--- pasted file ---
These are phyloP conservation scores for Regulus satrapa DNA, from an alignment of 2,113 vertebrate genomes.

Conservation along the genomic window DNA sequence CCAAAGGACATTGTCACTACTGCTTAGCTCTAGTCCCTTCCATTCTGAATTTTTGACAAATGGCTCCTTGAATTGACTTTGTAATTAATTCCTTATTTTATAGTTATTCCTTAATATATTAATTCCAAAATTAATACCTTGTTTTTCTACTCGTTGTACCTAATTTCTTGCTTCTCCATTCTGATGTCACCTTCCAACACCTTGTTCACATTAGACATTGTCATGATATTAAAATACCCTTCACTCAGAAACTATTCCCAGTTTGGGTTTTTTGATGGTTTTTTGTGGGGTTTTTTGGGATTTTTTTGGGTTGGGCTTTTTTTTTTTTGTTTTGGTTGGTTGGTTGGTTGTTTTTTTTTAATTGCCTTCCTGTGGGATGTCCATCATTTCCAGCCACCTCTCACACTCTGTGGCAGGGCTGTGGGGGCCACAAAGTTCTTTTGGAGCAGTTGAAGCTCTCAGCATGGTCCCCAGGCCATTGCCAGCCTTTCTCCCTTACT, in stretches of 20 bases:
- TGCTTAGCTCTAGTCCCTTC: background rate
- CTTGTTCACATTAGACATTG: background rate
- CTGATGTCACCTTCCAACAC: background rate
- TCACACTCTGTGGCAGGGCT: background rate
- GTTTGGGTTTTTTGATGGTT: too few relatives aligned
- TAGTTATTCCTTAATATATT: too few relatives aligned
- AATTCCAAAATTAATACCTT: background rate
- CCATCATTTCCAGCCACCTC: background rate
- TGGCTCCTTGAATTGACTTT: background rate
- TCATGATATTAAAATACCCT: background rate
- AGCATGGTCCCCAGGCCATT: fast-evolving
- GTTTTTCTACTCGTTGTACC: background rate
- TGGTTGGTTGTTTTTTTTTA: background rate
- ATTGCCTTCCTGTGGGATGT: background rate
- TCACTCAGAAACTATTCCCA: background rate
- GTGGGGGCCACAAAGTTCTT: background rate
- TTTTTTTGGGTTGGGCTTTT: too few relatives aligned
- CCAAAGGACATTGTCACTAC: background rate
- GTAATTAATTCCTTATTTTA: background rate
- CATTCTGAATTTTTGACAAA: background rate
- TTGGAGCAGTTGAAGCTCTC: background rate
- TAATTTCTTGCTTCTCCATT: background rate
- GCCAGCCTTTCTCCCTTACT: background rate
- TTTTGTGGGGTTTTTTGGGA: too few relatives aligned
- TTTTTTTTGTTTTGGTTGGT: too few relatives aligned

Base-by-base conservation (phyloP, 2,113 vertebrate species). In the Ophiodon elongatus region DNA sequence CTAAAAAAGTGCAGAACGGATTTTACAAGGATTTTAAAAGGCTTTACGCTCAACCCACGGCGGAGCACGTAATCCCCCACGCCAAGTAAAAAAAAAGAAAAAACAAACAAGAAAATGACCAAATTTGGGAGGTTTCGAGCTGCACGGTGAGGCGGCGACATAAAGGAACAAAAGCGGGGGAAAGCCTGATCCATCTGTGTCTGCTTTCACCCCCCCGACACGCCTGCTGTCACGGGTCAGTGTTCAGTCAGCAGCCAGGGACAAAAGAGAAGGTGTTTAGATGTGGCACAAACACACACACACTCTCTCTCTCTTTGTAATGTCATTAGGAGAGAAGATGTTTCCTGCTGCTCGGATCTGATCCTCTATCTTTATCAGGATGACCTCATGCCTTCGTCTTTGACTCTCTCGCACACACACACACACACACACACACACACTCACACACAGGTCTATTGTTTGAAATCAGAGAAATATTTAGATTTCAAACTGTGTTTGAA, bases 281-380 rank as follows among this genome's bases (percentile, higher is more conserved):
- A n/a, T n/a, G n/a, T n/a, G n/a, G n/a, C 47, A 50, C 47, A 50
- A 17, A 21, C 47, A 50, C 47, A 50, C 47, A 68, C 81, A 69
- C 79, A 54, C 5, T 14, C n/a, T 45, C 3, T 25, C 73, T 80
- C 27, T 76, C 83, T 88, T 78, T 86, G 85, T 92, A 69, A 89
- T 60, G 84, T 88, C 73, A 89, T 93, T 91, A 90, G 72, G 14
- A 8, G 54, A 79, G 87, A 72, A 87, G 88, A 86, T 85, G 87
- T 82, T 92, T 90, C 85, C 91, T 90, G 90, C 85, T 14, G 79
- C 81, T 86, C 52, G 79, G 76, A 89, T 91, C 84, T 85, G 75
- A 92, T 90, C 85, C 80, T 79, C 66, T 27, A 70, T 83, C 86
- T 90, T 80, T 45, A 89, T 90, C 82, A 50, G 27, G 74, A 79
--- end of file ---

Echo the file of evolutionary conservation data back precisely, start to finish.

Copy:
These are phyloP conservation scores for Regulus satrapa DNA, from an alignment of 2,113 vertebrate genomes.

Conservation along the genomic window DNA sequence CCAAAGGACATTGTCACTACTGCTTAGCTCTAGTCCCTTCCATTCTGAATTTTTGACAAATGGCTCCTTGAATTGACTTTGTAATTAATTCCTTATTTTATAGTTATTCCTTAATATATTAATTCCAAAATTAATACCTTGTTTTTCTACTCGTTGTACCTAATTTCTTGCTTCTCCATTCTGATGTCACCTTCCAACACCTTGTTCACATTAGACATTGTCATGATATTAAAATACCCTTCACTCAGAAACTATTCCCAGTTTGGGTTTTTTGATGGTTTTTTGTGGGGTTTTTTGGGATTTTTTTGGGTTGGGCTTTTTTTTTTTTGTTTTGGTTGGTTGGTTGGTTGTTTTTTTTTAATTGCCTTCCTGTGGGATGTCCATCATTTCCAGCCACCTCTCACACTCTGTGGCAGGGCTGTGGGGGCCACAAAGTTCTTTTGGAGCAGTTGAAGCTCTCAGCATGGTCCCCAGGCCATTGCCAGCCTTTCTCCCTTACT, in stretches of 20 bases:
- TGCTTAGCTCTAGTCCCTTC: background rate
- CTTGTTCACATTAGACATTG: background rate
- CTGATGTCACCTTCCAACAC: background rate
- TCACACTCTGTGGCAGGGCT: background rate
- GTTTGGGTTTTTTGATGGTT: too few relatives aligned
- TAGTTATTCCTTAATATATT: too few relatives aligned
- AATTCCAAAATTAATACCTT: background rate
- CCATCATTTCCAGCCACCTC: background rate
- TGGCTCCTTGAATTGACTTT: background rate
- TCATGATATTAAAATACCCT: background rate
- AGCATGGTCCCCAGGCCATT: fast-evolving
- GTTTTTCTACTCGTTGTACC: background rate
- TGGTTGGTTGTTTTTTTTTA: background rate
- ATTGCCTTCCTGTGGGATGT: background rate
- TCACTCAGAAACTATTCCCA: background rate
- GTGGGGGCCACAAAGTTCTT: background rate
- TTTTTTTGGGTTGGGCTTTT: too few relatives aligned
- CCAAAGGACATTGTCACTAC: background rate
- GTAATTAATTCCTTATTTTA: background rate
- CATTCTGAATTTTTGACAAA: background rate
- TTGGAGCAGTTGAAGCTCTC: background rate
- TAATTTCTTGCTTCTCCATT: background rate
- GCCAGCCTTTCTCCCTTACT: background rate
- TTTTGTGGGGTTTTTTGGGA: too few relatives aligned
- TTTTTTTTGTTTTGGTTGGT: too few relatives aligned

Base-by-base conservation (phyloP, 2,113 vertebrate species). In the Ophiodon elongatus region DNA sequence CTAAAAAAGTGCAGAACGGATTTTACAAGGATTTTAAAAGGCTTTACGCTCAACCCACGGCGGAGCACGTAATCCCCCACGCCAAGTAAAAAAAAAGAAAAAACAAACAAGAAAATGACCAAATTTGGGAGGTTTCGAGCTGCACGGTGAGGCGGCGACATAAAGGAACAAAAGCGGGGGAAAGCCTGATCCATCTGTGTCTGCTTTCACCCCCCCGACACGCCTGCTGTCACGGGTCAGTGTTCAGTCAGCAGCCAGGGACAAAAGAGAAGGTGTTTAGATGTGGCACAAACACACACACACTCTCTCTCTCTTTGTAATGTCATTAGGAGAGAAGATGTTTCCTGCTGCTCGGATCTGATCCTCTATCTTTATCAGGATGACCTCATGCCTTCGTCTTTGACTCTCTCGCACACACACACACACACACACACACACACTCACACACAGGTCTATTGTTTGAAATCAGAGAAATATTTAGATTTCAAACTGTGTTTGAA, bases 281-380 rank as follows among this genome's bases (percentile, higher is more conserved):
- A n/a, T n/a, G n/a, T n/a, G n/a, G n/a, C 47, A 50, C 47, A 50
- A 17, A 21, C 47, A 50, C 47, A 50, C 47, A 68, C 81, A 69
- C 79, A 54, C 5, T 14, C n/a, T 45, C 3, T 25, C 73, T 80
- C 27, T 76, C 83, T 88, T 78, T 86, G 85, T 92, A 69, A 89
- T 60, G 84, T 88, C 73, A 89, T 93, T 91, A 90, G 72, G 14
- A 8, G 54, A 79, G 87, A 72, A 87, G 88, A 86, T 85, G 87
- T 82, T 92, T 90, C 85, C 91, T 90, G 90, C 85, T 14, G 79
- C 81, T 86, C 52, G 79, G 76, A 89, T 91, C 84, T 85, G 75
- A 92, T 90, C 85, C 80, T 79, C 66, T 27, A 70, T 83, C 86
- T 90, T 80, T 45, A 89, T 90, C 82, A 50, G 27, G 74, A 79